When it comes to fighting mosquitos, a lot of people are weirded out by chemical repellents, like DEET. That what drives a growing market for natural repellents. But are chemicals really bad and how well do naturals work?
BIG-CITY MOSQUITO CONTROL
Let's start with chemicals. Communities across America fight mosquitoes in the most efficient way possible, by spraying large areas with insecticide.
The most common chemicals are called pyrethroids. It’s a man-made insecticide based on the chemicals naturally found in chrysanthemum flowers.
The EPA says they pose no risk to people. But pyrethroids are sprayed at night because they can be harmful to birds and insects that fly during the day.
Now, the city of Garland, Texas, is trying something even less toxic.
“What is this?” I ask Jeff Crocker, with the Garland.
“This is VectoBac WGD,” he says.
It’s a spray that Garland will begin using shortly to manage mosquito populations.
VectoBac is known as a BTi which kills mosquitoes in their larvae stage before they even hatch. The EPA says BTi poses no risk to people and no risk the environment because it is a naturally occurring bacteria that are specifically poisonous to mosquitos.
It’s applied using a powerful sprayer that mists the compound up into the air so it can settle down into backyards.
“The way I think about mosquitos is I want to kill the ones at my house. How about you?” I ask Crocker.
“Mosquitos aren't really bound by fences or yards or city limits. Mosquitos are going fly within their range,” Crocker says.
That’s about a half-mile and that’s why it can take an industrial strength to control mosquitos across an entire community.
Okay, that's the heavy stuff. How about the natural stuff?
Steve Moore, the owner of Mosquito Steve Natural Repellents, makes a bold claim about his topical, skin product.
“So, this is actually the most effective mosquito repellent in the world,” he says. “You're not going to find any natural products that come close,” he adds.
Steve’s claims are based on the results of his own field tests, which he showed me.
“In this test, your product is 90% effective at 2 hours,” I say.
“2 hours,” Steve says.
“So that's pretty good?” I ask.
“That's very good. That puts it in the top percentage of all products,” he says.
Steve invited me to come along on one of his repellant tests. I observe him walking into the woods and kicking up leaves and branches looking for mosquitos.
His goal is to find them and count how many land on his legs. After that, he applies repellant and counts how many land after that.
No bugs turned up this night. But I'm starting to see what he's doing doesn't follow the strict protocols of a lab. It's just one guy, testing his own products on himself.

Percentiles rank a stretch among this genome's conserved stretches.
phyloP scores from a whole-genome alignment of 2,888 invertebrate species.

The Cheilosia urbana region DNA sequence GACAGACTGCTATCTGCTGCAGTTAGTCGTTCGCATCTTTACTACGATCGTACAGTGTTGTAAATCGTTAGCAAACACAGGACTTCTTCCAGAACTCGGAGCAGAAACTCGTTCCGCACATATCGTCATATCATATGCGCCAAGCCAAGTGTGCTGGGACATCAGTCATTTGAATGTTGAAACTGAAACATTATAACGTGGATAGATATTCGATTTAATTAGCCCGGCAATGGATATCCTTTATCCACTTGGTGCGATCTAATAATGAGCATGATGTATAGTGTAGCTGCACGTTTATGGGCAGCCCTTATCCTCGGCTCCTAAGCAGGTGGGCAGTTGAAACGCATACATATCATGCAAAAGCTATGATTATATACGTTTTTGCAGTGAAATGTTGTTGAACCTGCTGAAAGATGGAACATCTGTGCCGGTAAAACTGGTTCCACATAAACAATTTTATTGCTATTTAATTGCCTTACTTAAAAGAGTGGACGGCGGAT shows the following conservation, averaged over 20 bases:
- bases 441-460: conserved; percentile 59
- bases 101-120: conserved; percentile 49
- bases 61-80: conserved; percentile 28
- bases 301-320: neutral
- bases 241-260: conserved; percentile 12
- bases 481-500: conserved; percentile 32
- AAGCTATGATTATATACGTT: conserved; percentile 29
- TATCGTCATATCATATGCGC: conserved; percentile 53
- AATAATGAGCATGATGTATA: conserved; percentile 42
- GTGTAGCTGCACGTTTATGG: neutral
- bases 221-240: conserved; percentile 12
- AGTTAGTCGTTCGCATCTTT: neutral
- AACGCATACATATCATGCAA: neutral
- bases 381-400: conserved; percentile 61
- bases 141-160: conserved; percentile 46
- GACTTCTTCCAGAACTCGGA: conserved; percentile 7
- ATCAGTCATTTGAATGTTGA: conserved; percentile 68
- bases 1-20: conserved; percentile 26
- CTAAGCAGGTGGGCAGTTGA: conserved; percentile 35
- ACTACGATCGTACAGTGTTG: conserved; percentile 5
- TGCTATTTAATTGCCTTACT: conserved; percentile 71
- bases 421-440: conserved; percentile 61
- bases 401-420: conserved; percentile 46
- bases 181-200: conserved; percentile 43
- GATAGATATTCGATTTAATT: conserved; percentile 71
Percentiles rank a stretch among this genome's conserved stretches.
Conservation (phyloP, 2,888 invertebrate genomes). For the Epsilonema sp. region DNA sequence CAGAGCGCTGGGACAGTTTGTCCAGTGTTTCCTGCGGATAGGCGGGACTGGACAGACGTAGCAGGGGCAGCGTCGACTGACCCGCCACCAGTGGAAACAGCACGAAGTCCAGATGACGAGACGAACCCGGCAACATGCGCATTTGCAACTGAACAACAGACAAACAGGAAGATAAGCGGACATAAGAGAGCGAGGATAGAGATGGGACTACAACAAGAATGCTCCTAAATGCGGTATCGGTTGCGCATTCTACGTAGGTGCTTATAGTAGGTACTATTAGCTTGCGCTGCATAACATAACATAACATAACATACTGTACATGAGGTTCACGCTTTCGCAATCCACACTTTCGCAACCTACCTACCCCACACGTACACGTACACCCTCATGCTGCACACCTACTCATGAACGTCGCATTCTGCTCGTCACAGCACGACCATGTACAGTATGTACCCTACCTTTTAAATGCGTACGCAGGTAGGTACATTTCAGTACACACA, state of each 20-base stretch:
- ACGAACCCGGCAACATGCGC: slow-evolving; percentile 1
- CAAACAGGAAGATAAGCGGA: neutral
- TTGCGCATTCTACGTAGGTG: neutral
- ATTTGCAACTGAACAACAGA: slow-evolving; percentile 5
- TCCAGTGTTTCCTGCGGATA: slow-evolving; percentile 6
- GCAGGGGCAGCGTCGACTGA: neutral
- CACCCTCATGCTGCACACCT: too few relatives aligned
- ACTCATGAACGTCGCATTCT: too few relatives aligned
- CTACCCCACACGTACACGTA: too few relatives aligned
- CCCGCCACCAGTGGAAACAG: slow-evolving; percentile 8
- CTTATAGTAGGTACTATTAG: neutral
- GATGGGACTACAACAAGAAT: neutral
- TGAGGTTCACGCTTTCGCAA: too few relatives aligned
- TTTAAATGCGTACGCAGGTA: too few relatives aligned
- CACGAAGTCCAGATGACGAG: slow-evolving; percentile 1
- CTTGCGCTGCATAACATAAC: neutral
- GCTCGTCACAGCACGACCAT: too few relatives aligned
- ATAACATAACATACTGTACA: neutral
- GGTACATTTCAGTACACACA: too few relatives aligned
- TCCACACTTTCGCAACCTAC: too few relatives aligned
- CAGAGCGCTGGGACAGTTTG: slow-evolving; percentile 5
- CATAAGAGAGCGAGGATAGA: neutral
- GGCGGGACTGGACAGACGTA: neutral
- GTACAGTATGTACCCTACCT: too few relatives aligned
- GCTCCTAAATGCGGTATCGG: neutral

“I'm watching your methods and wondering; how could someone replicate your test to validate your work? Nothing is controlled?” I ask.
“The control is because I've done this hundreds of times. It's consistency we're looking for. I'm just trying to compare my now results with 3 years ago results,” says.
“These are real-world mosquitos. You can replicate it all in a lab, but that doesn’t' help you in the real world,” Steve adds.
My last visit is with Dr. Mike Merchant, an insect expert with Texas A&M. And I want to know how effective are repellents made from plants?
“Do we know if they work?” I ask.
“Not necessarily. A lot have insecticidal properties. They are plant-based oils. Which are in plants, in the first place, to protect the plants from insects,” he says.
“But how good are they? Are they good enough to protect your family from mosquito-borne diseases? That's not addressed by the current system,” Merchant adds.
The current system works like this…
There's a long list of EPA approved insecticides, reviewed for human safety and effectiveness. So DEET, for example, is on the list.
“What about DEET? Is DEET safe?” I ask.
“It has been used on millions probably billions of people around the world and used safely. Not to say there are some people who have made claims that DEET has some risks associated with it. But the risks, over and over, are shown to be very minimal,” Merchant says.
And that’s even true for kids. The American Academy of Pediatrics recommends 10% to 30% DEET for kids over two months.
But there's one more thing. The EPA has this list of 45 natural ingredients that are exempt from regulation. That’s what natural repellents are made from, but they are not tested for effectiveness against mosquitoes.
“When you're out in the backyard with your kids you don't want to say, 'maybe this will protect my child. You want something that has some scientific clout behind it,” Merchant says.
So, when it comes to the fight against mosquitos what's better: natural -- like that list of 45 natural ingredients -- or chemical?
Well, we’ve learned that both are safe. But if you want to know -- for sure -- that your repellant is effective the answer is chemical.
The EPA has a website where you can find the repellent that’s right for you. Many people who want a natural repellent -- proven to work -- choose lemon oil of eucalyptus because it is an EPA-approved insecticide.
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Editor's Note: The video portion of this story has been revised to reflect that there are a small number of plant-based products, for example, lemon oil of eucalyptus, that are regulated by the EPA and considered both safe and effective. The original video did not contain that language.